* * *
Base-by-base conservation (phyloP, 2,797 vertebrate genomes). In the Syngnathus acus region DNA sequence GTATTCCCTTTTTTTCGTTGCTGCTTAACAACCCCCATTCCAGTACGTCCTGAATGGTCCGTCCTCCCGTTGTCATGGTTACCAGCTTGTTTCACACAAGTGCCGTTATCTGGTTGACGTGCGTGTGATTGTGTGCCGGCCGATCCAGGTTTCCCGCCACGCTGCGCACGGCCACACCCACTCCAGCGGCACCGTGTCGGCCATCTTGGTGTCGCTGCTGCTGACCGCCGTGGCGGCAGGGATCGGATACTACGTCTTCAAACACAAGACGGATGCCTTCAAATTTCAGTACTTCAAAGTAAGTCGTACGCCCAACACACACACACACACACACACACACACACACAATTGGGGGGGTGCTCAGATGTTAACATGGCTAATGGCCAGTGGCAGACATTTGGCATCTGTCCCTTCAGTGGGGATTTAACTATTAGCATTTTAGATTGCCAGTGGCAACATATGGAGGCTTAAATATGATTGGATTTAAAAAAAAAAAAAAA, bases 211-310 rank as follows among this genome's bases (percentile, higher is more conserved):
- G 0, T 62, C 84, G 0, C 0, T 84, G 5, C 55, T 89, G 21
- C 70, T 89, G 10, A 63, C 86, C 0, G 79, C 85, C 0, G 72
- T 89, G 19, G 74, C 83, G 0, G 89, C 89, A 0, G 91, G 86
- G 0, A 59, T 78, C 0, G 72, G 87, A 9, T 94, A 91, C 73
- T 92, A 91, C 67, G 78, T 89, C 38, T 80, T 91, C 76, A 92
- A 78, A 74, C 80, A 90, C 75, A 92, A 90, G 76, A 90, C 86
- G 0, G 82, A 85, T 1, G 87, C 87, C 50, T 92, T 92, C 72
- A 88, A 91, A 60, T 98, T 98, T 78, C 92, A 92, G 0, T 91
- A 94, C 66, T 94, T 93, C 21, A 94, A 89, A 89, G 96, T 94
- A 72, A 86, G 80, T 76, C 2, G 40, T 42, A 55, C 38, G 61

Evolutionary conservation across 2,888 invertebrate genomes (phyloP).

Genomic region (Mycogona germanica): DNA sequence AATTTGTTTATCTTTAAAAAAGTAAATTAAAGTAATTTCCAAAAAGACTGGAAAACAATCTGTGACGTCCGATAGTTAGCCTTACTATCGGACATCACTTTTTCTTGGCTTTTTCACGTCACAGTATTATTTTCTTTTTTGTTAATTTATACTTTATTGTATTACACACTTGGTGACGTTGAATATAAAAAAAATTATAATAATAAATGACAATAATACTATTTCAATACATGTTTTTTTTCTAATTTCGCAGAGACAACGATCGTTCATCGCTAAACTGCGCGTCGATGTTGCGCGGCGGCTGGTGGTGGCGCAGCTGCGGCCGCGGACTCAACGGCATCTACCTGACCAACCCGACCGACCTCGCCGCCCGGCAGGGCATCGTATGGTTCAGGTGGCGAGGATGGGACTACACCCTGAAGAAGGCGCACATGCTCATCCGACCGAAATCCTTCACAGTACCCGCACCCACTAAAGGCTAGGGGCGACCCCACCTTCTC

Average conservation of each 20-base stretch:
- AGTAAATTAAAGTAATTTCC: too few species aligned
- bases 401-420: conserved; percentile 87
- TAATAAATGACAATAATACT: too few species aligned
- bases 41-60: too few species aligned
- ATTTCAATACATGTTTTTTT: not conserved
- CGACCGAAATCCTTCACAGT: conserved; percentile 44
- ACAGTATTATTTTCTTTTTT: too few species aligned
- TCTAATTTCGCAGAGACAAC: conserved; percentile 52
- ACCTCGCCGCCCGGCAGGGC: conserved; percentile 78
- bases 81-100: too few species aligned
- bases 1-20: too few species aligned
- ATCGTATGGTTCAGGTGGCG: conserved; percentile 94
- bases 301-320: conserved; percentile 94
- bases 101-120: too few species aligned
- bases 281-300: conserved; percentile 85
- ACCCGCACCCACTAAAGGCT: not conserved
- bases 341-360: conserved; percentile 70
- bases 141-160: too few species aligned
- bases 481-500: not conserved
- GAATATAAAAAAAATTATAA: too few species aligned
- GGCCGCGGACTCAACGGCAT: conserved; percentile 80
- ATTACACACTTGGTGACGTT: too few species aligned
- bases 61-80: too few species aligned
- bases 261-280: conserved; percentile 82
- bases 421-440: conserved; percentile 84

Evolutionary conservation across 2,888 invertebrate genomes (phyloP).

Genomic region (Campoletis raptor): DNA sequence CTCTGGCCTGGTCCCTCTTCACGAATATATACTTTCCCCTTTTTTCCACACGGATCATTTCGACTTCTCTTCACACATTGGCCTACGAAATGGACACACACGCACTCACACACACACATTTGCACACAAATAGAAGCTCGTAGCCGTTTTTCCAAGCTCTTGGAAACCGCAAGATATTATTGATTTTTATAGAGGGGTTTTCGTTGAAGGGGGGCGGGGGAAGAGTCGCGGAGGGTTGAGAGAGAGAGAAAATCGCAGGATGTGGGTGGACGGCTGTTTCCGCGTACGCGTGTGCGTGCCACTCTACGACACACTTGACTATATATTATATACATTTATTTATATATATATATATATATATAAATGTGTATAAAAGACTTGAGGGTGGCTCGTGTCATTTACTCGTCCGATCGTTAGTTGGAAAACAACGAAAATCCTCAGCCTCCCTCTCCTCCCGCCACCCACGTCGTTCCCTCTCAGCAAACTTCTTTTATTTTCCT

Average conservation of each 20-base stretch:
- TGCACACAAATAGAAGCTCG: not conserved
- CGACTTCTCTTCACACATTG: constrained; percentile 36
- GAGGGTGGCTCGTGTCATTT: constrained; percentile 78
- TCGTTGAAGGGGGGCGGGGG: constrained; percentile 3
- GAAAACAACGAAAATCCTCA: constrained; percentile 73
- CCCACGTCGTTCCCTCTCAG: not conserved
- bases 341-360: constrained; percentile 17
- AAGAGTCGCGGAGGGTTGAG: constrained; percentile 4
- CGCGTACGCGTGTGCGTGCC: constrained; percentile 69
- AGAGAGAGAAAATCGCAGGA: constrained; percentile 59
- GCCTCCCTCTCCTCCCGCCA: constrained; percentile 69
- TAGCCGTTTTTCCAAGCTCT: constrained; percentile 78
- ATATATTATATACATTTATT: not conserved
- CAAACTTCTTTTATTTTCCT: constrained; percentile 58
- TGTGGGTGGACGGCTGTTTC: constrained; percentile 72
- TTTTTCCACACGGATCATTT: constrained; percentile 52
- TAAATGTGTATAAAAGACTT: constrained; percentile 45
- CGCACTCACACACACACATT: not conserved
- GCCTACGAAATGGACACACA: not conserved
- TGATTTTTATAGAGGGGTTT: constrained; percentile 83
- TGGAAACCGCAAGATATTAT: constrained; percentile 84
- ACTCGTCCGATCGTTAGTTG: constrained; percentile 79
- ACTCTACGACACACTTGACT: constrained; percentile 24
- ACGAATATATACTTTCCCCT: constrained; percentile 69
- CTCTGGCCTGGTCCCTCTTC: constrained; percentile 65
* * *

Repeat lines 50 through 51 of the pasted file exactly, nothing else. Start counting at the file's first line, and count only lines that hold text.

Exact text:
- AAGAGTCGCGGAGGGTTGAG: constrained; percentile 4
- CGCGTACGCGTGTGCGTGCC: constrained; percentile 69